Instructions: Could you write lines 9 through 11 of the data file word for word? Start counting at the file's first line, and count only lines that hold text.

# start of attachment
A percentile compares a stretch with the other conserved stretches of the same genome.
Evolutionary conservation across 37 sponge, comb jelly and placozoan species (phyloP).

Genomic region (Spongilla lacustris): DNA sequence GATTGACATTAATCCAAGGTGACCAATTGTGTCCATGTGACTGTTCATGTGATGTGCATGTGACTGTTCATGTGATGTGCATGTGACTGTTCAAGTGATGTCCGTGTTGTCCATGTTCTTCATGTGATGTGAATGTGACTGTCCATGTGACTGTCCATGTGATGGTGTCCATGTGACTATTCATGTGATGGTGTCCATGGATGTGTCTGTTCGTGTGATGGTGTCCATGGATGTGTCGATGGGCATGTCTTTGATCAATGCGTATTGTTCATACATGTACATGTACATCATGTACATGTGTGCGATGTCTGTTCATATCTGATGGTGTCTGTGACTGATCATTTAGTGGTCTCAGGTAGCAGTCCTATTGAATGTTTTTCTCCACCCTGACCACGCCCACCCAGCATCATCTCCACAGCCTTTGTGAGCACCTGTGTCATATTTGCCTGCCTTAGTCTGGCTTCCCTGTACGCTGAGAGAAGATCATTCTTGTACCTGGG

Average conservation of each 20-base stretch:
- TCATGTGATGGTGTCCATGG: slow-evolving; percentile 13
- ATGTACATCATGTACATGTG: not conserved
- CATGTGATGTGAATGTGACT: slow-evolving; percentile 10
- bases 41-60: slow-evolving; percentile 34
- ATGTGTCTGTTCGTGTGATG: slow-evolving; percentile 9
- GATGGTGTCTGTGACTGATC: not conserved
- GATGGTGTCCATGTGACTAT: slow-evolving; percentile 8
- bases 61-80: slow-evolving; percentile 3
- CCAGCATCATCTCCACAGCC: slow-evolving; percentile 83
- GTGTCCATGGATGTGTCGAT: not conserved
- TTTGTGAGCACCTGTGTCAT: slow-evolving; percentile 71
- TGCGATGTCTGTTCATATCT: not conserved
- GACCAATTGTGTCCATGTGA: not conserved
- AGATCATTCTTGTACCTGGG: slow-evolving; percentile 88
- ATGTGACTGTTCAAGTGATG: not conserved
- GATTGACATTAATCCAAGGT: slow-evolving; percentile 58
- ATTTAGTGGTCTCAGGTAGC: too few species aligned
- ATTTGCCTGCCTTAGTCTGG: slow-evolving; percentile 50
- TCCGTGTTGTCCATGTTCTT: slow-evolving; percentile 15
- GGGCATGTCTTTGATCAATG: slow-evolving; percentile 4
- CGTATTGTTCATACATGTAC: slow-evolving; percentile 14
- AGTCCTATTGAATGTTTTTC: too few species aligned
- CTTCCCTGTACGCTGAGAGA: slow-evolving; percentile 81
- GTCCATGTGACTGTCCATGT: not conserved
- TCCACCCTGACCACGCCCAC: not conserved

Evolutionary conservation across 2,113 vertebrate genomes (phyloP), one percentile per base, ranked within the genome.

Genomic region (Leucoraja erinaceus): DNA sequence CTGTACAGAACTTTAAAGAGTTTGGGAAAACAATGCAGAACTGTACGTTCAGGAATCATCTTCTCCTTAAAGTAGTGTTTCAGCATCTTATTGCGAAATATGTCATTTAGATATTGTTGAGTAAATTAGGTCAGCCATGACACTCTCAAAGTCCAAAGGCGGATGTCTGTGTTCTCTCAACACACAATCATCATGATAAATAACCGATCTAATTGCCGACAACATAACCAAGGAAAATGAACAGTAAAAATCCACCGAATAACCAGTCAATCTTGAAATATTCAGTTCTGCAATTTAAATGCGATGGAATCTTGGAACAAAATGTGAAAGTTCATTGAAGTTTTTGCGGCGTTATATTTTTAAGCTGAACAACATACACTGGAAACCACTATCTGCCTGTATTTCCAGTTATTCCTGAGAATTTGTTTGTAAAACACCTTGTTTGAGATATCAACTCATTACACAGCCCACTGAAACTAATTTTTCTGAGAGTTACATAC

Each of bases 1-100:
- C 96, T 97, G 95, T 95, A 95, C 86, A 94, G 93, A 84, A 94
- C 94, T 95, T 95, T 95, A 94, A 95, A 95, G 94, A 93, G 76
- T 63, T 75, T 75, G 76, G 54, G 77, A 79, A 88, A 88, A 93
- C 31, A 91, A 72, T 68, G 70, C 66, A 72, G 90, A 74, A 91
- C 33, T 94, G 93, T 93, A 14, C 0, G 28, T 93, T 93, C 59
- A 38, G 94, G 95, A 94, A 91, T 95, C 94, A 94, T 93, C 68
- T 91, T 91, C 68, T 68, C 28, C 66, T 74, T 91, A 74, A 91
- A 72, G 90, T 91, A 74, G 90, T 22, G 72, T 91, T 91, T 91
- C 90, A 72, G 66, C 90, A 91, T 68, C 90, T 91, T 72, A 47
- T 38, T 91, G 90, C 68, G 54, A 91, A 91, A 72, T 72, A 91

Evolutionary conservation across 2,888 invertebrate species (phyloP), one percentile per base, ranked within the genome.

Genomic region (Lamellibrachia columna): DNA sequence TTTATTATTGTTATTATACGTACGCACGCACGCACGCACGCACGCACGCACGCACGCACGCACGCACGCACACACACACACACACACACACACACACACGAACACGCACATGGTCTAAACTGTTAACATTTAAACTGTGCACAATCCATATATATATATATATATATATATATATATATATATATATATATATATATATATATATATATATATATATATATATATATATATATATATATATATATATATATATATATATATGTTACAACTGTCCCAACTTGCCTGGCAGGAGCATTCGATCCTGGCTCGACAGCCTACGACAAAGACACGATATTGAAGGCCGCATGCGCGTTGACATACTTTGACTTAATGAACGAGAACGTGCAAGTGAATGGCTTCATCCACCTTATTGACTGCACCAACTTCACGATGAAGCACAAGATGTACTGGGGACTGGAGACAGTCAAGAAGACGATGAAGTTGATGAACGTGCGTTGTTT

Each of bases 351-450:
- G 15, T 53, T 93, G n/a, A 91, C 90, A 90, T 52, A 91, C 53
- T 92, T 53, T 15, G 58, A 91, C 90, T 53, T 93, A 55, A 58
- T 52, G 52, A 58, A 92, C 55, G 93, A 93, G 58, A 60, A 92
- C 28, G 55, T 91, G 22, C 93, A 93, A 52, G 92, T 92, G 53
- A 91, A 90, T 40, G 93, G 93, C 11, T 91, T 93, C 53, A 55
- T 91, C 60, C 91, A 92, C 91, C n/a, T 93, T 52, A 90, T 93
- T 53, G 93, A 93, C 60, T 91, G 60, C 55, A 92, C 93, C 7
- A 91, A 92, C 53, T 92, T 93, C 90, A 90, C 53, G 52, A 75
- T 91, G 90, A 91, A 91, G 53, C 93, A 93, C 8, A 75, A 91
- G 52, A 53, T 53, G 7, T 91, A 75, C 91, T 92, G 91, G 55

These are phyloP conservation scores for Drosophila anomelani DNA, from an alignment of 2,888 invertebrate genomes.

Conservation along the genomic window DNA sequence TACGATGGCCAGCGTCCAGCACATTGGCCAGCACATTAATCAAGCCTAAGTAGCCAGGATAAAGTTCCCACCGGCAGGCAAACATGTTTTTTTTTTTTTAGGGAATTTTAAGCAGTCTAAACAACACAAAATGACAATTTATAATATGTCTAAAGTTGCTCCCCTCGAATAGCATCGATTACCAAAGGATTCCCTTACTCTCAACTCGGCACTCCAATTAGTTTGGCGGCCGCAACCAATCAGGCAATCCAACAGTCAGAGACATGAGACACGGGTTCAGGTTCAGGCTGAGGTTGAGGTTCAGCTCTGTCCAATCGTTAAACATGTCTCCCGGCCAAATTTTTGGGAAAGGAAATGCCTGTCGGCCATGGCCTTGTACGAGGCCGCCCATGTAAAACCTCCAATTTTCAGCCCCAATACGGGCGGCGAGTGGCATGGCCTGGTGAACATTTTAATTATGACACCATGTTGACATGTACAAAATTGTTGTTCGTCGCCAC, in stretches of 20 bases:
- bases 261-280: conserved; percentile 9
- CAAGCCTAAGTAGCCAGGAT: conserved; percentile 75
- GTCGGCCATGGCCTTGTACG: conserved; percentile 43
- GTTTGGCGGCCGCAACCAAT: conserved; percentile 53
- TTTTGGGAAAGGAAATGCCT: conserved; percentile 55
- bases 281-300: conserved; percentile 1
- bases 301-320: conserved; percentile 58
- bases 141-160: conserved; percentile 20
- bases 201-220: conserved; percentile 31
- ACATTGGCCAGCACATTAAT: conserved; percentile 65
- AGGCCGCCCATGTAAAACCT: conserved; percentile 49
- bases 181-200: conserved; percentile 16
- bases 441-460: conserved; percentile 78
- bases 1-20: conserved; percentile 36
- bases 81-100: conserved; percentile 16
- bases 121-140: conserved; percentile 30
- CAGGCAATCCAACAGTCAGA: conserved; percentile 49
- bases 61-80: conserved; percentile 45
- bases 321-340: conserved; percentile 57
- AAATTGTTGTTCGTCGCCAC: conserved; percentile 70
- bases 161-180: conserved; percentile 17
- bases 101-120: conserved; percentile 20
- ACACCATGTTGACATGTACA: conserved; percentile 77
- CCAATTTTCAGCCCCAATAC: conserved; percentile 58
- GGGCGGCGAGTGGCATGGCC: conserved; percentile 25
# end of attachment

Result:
- ATGTGTCTGTTCGTGTGATG: slow-evolving; percentile 9
- GATGGTGTCTGTGACTGATC: not conserved
- GATGGTGTCCATGTGACTAT: slow-evolving; percentile 8